And so… for these seven weeks we have been walking along with the disciples through their initial surprise encountering the risen Christ and then God’s calling these followers of Jesus as they are transformed into the Body of Christ – the Church. We have heard again how they were and we are being prepared to be the body of Christ in the world. And with all of it coming to a head on Pentecost next week, as we mark the birth of the church. 

But before we get there, we are left with two seemingly contrasting stories about where the early followers of Jesus were headed. 

In one, we are silent eavesdroppers on a conversation, a prayer between God the Father and Christ the Son. In it Jesus commends this little band of misfits, outsiders and the least likely leaders to his father. And what comes from this handing over is a promise that this community of Christ’s followers are not left alone, and that those who belong to Christ are brought into the life of the Trinity, into the mission and activity of the Father, Son and Holy Spirit. 

And then in the other story, we see the unfolding and surprising ministry of Paul and Silas as they go about the Greek world. As the two make their way to Phillipi with the intention of ministering to the fledging community there, they are interrupted by a slave girl who has been given the gift of divination. 

The slave girl and her interruptions soon become an annoyance to Paul… and so he decides to cast out the spirit possessing her. This gets Paul into trouble, and the slave girl’s owners set to Paul and Silas to beat them and have them thrown in prison because they have just lost their lucrative source of income. 

Once in prison Paul and Silas start another new ministry to the prisoners only to have that interrupted by an earthquake and then a fearful guard contemplating taking his own life, for whom Paul must again change course and do something about. 

While maybe not obvious at first, the contrast between the two stories is striking. In one Jesus promises divine providence for the community of his followers. In the other, every plan for ministry that Paul has goes off the rails because of interruptions rooted in tragedy and suffering. 

The promise that God will provide glory and providence for the community of faith and the reality of how ministry is experienced in practice seem to diverge quite a bit.

On some level we know what Paul and Silas were experiencing. We too tend to have certain visions for ministry. We bear expectations for what church, for what our community faith, should look like. And yet, we also know what it is like when those expectations and visions aren’t realized. We know what it is to have our visions for church interrupted by the wrong kind of people, to have suffering and tragedy interrupt our plans.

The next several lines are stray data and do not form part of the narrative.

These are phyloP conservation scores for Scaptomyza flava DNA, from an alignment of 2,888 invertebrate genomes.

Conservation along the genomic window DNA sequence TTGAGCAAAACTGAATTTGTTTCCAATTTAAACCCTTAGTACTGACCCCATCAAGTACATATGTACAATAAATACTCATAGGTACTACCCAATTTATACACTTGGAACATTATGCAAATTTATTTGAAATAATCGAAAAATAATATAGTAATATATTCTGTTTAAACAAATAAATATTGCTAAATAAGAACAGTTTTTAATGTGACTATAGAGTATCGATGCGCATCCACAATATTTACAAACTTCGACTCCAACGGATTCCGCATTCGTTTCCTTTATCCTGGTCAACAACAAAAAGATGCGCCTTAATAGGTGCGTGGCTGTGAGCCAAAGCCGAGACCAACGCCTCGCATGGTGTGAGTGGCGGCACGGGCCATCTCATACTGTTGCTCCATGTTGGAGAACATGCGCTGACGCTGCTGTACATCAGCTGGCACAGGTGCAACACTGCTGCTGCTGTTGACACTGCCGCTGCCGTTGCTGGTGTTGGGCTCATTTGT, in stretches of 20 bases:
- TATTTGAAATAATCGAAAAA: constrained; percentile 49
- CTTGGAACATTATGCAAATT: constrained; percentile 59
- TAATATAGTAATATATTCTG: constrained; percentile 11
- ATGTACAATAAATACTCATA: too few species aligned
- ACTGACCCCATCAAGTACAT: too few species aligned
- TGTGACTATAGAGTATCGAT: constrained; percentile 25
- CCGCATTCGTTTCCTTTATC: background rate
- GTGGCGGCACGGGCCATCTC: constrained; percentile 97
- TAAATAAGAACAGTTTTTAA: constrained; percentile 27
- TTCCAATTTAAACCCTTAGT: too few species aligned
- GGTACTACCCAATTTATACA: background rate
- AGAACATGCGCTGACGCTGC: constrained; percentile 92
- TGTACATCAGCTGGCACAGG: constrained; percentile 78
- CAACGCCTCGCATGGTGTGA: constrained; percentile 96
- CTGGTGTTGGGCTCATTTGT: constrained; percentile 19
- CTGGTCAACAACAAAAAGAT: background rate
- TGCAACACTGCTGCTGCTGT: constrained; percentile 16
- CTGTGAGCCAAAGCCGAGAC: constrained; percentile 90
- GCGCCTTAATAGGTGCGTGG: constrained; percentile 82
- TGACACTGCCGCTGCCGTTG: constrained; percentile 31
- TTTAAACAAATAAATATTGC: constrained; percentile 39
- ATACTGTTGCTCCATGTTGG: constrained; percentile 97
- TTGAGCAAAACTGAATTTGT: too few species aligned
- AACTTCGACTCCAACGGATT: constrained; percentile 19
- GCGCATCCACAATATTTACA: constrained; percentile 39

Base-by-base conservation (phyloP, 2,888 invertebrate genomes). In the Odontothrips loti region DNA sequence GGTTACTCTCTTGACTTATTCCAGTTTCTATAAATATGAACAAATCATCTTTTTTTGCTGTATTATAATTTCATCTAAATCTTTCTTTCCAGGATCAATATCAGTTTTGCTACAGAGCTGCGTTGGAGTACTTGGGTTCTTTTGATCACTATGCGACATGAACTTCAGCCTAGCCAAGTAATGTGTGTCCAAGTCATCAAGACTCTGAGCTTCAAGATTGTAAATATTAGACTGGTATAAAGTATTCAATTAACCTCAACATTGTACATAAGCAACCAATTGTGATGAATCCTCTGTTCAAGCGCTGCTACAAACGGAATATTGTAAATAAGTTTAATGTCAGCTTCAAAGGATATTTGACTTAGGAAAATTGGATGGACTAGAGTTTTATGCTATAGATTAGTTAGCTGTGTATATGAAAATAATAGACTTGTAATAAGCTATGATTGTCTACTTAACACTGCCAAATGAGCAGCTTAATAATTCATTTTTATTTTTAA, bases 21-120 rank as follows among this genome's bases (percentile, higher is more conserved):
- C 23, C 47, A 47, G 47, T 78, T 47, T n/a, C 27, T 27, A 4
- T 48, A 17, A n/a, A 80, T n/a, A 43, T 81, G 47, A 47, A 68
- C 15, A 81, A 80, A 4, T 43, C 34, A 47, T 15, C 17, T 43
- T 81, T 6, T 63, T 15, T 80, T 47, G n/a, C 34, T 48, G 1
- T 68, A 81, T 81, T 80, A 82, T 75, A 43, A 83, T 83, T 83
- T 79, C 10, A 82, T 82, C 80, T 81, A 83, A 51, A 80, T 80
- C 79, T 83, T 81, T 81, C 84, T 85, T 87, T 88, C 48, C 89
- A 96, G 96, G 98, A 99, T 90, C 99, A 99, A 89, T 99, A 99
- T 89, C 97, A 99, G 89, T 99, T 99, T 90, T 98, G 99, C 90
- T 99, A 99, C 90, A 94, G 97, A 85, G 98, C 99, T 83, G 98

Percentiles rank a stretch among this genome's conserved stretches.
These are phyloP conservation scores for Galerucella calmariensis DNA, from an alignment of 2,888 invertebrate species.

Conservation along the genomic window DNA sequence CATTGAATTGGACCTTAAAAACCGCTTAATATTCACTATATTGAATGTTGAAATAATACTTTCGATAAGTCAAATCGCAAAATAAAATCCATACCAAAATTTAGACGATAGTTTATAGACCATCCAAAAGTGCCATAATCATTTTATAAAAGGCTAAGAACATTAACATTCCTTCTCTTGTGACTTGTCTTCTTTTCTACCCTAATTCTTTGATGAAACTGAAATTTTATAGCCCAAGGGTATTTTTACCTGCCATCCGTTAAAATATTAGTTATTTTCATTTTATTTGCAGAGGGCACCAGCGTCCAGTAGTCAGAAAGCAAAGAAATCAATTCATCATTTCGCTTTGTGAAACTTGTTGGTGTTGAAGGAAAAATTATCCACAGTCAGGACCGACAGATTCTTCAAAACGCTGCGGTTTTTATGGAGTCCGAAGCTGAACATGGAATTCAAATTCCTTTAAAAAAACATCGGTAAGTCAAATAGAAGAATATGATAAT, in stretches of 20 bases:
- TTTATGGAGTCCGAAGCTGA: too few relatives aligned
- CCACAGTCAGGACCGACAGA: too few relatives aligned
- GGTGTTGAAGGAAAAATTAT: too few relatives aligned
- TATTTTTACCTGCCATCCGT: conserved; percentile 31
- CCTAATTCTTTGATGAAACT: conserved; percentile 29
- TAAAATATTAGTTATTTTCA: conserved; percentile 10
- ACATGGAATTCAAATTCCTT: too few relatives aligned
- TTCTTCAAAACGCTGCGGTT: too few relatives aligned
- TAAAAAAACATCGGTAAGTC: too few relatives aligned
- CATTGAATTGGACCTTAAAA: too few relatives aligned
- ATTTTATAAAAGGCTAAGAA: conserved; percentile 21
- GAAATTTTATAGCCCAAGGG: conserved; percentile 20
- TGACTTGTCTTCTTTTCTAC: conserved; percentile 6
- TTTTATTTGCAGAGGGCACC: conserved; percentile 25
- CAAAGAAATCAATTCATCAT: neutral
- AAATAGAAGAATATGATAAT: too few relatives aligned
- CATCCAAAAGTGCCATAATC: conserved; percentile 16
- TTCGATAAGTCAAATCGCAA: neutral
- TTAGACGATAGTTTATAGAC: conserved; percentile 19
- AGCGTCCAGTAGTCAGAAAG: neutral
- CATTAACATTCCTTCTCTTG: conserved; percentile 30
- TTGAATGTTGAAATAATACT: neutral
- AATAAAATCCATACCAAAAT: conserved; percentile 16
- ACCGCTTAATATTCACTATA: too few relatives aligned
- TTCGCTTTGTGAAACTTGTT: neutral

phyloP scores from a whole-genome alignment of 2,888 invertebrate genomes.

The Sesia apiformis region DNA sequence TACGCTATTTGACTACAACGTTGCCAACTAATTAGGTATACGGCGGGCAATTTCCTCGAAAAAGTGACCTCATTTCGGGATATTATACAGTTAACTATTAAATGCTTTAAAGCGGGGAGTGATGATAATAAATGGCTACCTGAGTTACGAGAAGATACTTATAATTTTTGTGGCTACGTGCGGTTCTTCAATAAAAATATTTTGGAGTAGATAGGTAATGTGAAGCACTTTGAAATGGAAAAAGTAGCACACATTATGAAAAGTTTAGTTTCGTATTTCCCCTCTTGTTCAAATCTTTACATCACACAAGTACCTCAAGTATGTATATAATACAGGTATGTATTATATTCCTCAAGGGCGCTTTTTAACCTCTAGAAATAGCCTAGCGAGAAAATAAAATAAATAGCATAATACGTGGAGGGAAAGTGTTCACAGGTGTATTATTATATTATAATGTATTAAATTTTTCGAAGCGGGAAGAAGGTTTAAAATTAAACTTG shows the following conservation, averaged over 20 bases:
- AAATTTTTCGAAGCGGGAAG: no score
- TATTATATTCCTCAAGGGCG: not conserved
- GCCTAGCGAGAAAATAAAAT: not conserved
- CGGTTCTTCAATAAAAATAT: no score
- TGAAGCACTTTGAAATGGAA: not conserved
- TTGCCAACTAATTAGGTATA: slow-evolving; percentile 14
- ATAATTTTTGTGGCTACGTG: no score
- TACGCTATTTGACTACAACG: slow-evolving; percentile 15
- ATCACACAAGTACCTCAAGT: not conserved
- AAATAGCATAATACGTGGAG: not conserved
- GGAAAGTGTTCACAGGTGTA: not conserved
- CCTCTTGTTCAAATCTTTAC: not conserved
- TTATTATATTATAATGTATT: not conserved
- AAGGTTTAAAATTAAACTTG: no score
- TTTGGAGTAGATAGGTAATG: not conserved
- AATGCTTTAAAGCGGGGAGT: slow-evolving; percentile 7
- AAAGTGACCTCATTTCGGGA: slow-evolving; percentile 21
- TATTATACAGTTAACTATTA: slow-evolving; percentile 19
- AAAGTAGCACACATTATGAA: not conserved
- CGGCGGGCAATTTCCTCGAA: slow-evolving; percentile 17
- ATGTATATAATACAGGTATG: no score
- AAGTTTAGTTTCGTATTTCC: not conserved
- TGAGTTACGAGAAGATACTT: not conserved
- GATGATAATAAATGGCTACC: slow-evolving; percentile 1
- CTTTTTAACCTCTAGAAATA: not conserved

Another mass shooting, ever increasing cases of pandemic-19, run away inflation, war in Ukraine all seem to make us feel as though God is far away from us. 

The struggles of work, family life, young children, aging parents, retirement planning, declining health, and figuring how to re-enter into an uncertain pandemic world get in way of taking time for faith. 

The realities of tight budgets, tired volunteers, and a past that seems better than the future, expenses that keep going up and dollars that didn’t go as far as they used to keep us from looking forward with hope and believing that God has good things in mind for us. 

Our visions and expectations for ministry are so easily interrupted these days, and along with brothers and sisters in faith here in the pews, across Winnipeg and Manitoba, across Canada and North America we don’t know what to do about it. 

Paul didn’t know what do either… and maybe that is the point. 

There is, of course, an interesting thing about the story of Paul and Silas: while they were being interrupted by the slave girl, she was telling everyone that these two men knew about salvation. And while Paul acted out of annoyance, he freed a suffering girl from possession. And while Paul was busy trying to minister to the other prisoners while in prison, it was the jailer who needed to hear the good news. 

Even in the midst of some of the worst things imaginable, some of the worst suffering – slavery, exploitation, violence and false imprisonment – the gospel finds a way through. Even though it was not what Paul was expecting, even though it wasn’t even according to plan B or C or D… the gospel broke into the world precisely in the midst of the interruptions of human suffering. 

It is not say that the good news only comes when there is bad stuff happening, but rather than in the midst of the mess and chaos of human life, the gospel has no problem breaking in. And the gospel doesn’t need our plans to be realized to be preached and to be heard.